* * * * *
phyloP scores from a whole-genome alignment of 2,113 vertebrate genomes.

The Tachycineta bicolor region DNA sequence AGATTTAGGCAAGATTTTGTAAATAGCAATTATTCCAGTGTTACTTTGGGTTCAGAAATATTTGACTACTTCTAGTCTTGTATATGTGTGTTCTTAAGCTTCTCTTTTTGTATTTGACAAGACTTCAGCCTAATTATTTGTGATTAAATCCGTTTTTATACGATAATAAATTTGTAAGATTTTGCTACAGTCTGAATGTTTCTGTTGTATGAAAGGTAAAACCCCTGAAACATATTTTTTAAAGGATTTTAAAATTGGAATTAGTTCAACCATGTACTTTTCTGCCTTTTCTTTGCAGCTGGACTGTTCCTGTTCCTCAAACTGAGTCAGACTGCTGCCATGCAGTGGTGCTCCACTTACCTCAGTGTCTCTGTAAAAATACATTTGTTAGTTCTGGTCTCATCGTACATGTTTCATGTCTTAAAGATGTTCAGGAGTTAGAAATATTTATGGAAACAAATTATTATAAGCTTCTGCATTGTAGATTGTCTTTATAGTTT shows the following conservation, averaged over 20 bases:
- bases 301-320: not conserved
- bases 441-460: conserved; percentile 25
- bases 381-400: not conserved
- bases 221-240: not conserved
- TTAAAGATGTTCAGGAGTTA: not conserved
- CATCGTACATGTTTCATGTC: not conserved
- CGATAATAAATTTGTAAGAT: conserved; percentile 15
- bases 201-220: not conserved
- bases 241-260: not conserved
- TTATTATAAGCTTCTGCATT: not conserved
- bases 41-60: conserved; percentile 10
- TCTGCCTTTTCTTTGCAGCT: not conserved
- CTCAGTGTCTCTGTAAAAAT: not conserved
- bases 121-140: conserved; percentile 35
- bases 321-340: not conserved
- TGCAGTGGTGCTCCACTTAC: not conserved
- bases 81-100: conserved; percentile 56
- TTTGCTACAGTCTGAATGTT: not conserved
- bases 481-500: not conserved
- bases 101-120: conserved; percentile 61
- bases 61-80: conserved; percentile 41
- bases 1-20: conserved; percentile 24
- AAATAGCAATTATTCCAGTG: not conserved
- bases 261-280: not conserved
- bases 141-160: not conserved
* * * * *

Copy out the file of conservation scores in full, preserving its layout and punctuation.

phyloP scores from a whole-genome alignment of 2,113 vertebrate genomes.

The Tachycineta bicolor region DNA sequence AGATTTAGGCAAGATTTTGTAAATAGCAATTATTCCAGTGTTACTTTGGGTTCAGAAATATTTGACTACTTCTAGTCTTGTATATGTGTGTTCTTAAGCTTCTCTTTTTGTATTTGACAAGACTTCAGCCTAATTATTTGTGATTAAATCCGTTTTTATACGATAATAAATTTGTAAGATTTTGCTACAGTCTGAATGTTTCTGTTGTATGAAAGGTAAAACCCCTGAAACATATTTTTTAAAGGATTTTAAAATTGGAATTAGTTCAACCATGTACTTTTCTGCCTTTTCTTTGCAGCTGGACTGTTCCTGTTCCTCAAACTGAGTCAGACTGCTGCCATGCAGTGGTGCTCCACTTACCTCAGTGTCTCTGTAAAAATACATTTGTTAGTTCTGGTCTCATCGTACATGTTTCATGTCTTAAAGATGTTCAGGAGTTAGAAATATTTATGGAAACAAATTATTATAAGCTTCTGCATTGTAGATTGTCTTTATAGTTT shows the following conservation, averaged over 20 bases:
- bases 301-320: not conserved
- bases 441-460: conserved; percentile 25
- bases 381-400: not conserved
- bases 221-240: not conserved
- TTAAAGATGTTCAGGAGTTA: not conserved
- CATCGTACATGTTTCATGTC: not conserved
- CGATAATAAATTTGTAAGAT: conserved; percentile 15
- bases 201-220: not conserved
- bases 241-260: not conserved
- TTATTATAAGCTTCTGCATT: not conserved
- bases 41-60: conserved; percentile 10
- TCTGCCTTTTCTTTGCAGCT: not conserved
- CTCAGTGTCTCTGTAAAAAT: not conserved
- bases 121-140: conserved; percentile 35
- bases 321-340: not conserved
- TGCAGTGGTGCTCCACTTAC: not conserved
- bases 81-100: conserved; percentile 56
- TTTGCTACAGTCTGAATGTT: not conserved
- bases 481-500: not conserved
- bases 101-120: conserved; percentile 61
- bases 61-80: conserved; percentile 41
- bases 1-20: conserved; percentile 24
- AAATAGCAATTATTCCAGTG: not conserved
- bases 261-280: not conserved
- bases 141-160: not conserved